Thought Leadership article by Anup Dhingra | Marsh
What are the catalysts that will make cyber insurance a more
mainstream insurance product like D&O?
Liability policies have always been about compliance (customer or regulatory) and less about pure risk management, but this has changed over the years as the share of intangibles increases in corporate balance sheets. Globally D&O has been on an upswing since the 90’s and inspite of D&O not being compulsory till recently in India most firms (listed as well as unlisted) have taken such policies for pure risk management and balance sheet protection for years. Marsh India today has over 1700 active buyers of such products and this number has consistently increased by 15-20% every year over the last decade. Every time there is news of a corporate fraud or governance failure, the enquiry rate goes up. However, I feel that cyber insurance has the potential to leapfrog D&O and other traditional liability products. We feel that cyber could very soon become a thirdpillar for Marsh (first two being Property & Casualty and Health & Benefits). Some expect this to take another 20 years but I am hopeful it would be sooner. As
cyber-attacks increase given increased digitization, stringent regulations, maturing of cyber insurance as a product and a lot more aware consumer base that doesn’t take their privacy rights lightly.
Cyber insurance underwriting-even with so much data, the
method of underwriting remains more static. Why is that?
As the cyber market has matured, insurers have refined how these policies are underwritten and priced. However, there are fundamental aspects of cyber insurance that make it difficult for insurers to write and price policies that cover a broad swath of risks.
- There is only a limited loss history for insurers to use when setting prices for cyber insurance premiums and coverage loss limits.
- Cyberattacks are constantly evolving as both private and state-sponsored hackers develop new methods to infiltrate networks. The rapid evolution of hacking capabilities and strategies makes it difficult for insurers, which rely on clients having relatively consistent risk profiles, to assess the true risk of a potential client being hacked.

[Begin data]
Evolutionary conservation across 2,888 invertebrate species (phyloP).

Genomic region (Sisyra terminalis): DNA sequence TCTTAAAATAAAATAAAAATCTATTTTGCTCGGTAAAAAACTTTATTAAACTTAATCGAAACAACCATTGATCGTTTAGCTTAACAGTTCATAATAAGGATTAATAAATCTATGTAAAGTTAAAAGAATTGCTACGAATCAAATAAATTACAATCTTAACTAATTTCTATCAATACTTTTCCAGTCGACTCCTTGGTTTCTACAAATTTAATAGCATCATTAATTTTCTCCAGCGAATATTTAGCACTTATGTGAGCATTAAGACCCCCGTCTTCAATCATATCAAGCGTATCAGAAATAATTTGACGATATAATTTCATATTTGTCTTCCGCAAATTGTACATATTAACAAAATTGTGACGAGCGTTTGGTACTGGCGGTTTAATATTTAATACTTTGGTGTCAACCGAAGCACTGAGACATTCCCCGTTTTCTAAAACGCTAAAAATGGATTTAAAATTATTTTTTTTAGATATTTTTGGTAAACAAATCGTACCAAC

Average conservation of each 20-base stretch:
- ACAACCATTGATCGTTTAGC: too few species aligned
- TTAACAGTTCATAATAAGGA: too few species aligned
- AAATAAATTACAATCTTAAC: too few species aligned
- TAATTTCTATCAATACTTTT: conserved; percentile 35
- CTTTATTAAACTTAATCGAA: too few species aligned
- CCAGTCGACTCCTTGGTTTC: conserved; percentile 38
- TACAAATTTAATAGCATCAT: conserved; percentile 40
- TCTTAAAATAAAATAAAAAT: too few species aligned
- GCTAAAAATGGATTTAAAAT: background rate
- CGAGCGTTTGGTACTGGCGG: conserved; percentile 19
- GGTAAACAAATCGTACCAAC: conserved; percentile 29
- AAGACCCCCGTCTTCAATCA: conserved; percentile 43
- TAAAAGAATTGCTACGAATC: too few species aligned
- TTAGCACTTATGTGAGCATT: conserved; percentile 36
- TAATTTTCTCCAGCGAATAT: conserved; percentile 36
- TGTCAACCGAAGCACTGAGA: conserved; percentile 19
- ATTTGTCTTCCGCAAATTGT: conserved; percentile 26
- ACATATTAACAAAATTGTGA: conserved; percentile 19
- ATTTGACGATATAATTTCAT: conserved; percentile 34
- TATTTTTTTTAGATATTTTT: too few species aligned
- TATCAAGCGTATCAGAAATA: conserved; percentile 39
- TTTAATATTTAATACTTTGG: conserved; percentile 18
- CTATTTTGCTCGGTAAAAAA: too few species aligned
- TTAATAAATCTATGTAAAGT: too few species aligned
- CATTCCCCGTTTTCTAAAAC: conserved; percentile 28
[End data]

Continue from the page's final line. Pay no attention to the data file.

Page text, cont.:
- Cyberattacks are highly scalable as they can potentially hit thousands of companies simultaneously, causing large interrelated losses for insurers. If an important service, such as a large cloud-computing platform used by many policyholders, went down, the insurer may then have to pay claims on all of its policyholders at once.
- The fourth type of problem cyber insurance faces is the possibility of cascading failures caused by a cyberattack. One common example of a cascading failure is an attack on a power grid, where the destruction of a piece of critical infrastructure leads to failures across the rest of the grid.
The difficulties in properly pricing cyber insurance products and the looming possibility of a large-scale cyberattack encourage insurers to write policies that limit the amount of coverage a business can get, as well as the risks that are insured.
Life and health insurance is viewed as a higher priority for India thana commercial liability and in that cyber (as a financial lines business) comes last. What do you think will make commercial insurance a
requirement for medium-sized businesses (anyone with revenue north of 50Cr).
Indian businesses are shifting towards global practices with the rise of new-age companies and profusion of startups setting up shop. The startups of today are more risk averse than traditional Indian businesses have ever been. Add global stakeholders, international- vendors, clients and partners, contractual requirements to this mix, and the relevance of commercial insurance becomes
apparent. The cost of getting insurance (especially cyber) might seem steep however; the benefits insurance cover far outweigh their cost in the event of a claim. A business of 50cr revenue would have a lower risk tolerance than a 100cr business. A prolonged business interruption or outage would see them out of business in a very short span. Cyber insurance is seeing a huge uptake because we’ve reached a
tipping point in technology adoption. While large corporations have had major IT footprints for decades, this hasn’t always been true of small to medium-sized businesses (SMBs). Nowadays though, most enterprises are digital-first, all the way down to sole traders, and many have further embraced remote working and cloud computing. Cyber risk now affects everyone in every sector, and it affects them
daily. The ever-loudening chatter around cybersecurity and cyber insurance has brought many new and smaller buyers to the table with risks in need of covering: from ransomware attacks and cyber-related business interruption to social engineering and data breaches
Author: Thought Leadership Article By Anup Dhingra | Managing Director, FINPRO
Disclaimer: The opinions expressed within this article are the personal opinions of the author. The facts and opinions appearing in the article do not reflect the views of IIA and IIA does not assume any responsibility or liability for the same.